Simplifying an Algebraic FractionDate: 05/09/2000 at 12:49:43 From: M. Hancock Subject: Algebraic complex fractions Dear Dr. Math: I am retaking algebra with my 7th grade son (we are homeschoolers), and I am stuck on this type of problem: 1 + 1/(x + 1/x) I am to simplify this. The answer given in the book is: (x^2 + x + 1)/(x^2 + 1) I have tried x as a common denominator with the one just hanging out there. I get the denominator, but can't seem to get the x term in the numerator. The book calls this "complex fractions." M. Hancock Date: 05/09/2000 at 16:24:01 From: Doctor Wilkinson Subject: Re: Algebraic complex fractions Hi. Let's take it step by step. Ignoring the first term for the time being, we have: 1 --------- x + 1/x Let's start by simplifying the denominator. That means putting it over a common denominator x (you were doing fine so far). This should give you a denominator of: x^2 + 1 --------- x Now you have 1 over that, so flip it upside down to get: x --------- x^2 + 1 Now you have 1 + that, so you want now to make x^2 + 1 the common denominator, which gives you: x^2 + 1 + x ------------- x^2 + 1 or: x^2 + x + 1 ------------- x^2 + 1 - Doctor Wilkinson, The Math Forum http://mathforum.org/dr.math/ |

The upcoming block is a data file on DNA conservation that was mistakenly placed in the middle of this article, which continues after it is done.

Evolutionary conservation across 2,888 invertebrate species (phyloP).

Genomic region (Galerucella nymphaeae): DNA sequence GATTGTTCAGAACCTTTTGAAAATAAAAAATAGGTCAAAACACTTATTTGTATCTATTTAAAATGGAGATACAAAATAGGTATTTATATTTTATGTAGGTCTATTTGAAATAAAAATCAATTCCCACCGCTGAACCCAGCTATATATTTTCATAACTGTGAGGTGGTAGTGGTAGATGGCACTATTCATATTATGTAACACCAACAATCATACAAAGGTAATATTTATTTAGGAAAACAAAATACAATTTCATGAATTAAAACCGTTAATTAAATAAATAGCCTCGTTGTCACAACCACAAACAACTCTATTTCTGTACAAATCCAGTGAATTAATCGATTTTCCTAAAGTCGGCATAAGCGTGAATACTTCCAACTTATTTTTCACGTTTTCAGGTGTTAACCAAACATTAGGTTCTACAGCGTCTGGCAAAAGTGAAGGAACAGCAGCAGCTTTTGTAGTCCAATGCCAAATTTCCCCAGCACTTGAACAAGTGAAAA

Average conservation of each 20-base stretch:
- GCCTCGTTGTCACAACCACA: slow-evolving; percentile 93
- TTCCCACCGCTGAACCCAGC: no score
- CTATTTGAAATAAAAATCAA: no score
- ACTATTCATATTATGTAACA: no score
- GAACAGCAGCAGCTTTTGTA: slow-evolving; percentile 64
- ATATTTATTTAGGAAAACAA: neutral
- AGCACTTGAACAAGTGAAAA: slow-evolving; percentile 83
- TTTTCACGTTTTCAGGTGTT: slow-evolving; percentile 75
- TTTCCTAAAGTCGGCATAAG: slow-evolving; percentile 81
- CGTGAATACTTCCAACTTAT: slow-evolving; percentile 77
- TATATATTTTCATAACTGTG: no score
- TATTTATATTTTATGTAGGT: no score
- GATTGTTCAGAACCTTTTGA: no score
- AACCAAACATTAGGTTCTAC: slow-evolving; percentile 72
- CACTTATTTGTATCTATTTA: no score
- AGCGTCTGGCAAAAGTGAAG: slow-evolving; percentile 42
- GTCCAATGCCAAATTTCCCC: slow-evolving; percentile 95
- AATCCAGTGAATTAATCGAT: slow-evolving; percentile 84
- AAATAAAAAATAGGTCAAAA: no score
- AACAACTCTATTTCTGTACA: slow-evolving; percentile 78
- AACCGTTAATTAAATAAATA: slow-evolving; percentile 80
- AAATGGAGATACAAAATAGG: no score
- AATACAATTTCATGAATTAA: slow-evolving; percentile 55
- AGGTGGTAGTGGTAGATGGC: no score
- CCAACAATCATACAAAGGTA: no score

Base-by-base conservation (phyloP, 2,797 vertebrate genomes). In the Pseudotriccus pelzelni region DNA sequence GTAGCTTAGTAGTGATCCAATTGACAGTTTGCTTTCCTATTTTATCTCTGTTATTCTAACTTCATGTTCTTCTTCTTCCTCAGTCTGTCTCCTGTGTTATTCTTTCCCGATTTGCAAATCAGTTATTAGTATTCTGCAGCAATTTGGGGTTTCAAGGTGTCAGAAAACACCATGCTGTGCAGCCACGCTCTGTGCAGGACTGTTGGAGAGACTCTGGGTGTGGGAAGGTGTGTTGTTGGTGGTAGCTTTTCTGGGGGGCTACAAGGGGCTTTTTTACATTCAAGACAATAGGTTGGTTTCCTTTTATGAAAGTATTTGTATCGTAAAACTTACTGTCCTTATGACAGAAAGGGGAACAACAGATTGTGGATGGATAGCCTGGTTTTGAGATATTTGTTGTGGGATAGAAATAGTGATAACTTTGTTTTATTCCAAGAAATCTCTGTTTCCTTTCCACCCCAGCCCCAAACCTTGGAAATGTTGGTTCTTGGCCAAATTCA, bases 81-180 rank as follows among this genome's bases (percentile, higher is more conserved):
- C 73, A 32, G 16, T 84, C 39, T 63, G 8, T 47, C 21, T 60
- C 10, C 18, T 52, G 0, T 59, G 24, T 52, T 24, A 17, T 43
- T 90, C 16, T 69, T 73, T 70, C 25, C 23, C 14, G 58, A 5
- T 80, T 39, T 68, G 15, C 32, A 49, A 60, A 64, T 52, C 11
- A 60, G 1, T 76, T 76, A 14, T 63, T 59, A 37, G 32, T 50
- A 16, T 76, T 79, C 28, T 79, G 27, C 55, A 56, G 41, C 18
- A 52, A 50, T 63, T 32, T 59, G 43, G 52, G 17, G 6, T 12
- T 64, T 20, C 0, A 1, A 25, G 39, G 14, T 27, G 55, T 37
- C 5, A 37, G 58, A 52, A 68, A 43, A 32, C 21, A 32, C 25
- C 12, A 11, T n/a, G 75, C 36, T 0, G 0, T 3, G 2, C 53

Search the Dr. Math Library: |
[Privacy Policy] [Terms of Use]
Ask Dr. Math^{TM}
© 1994-2015 The Math Forum
http://mathforum.org/dr.math/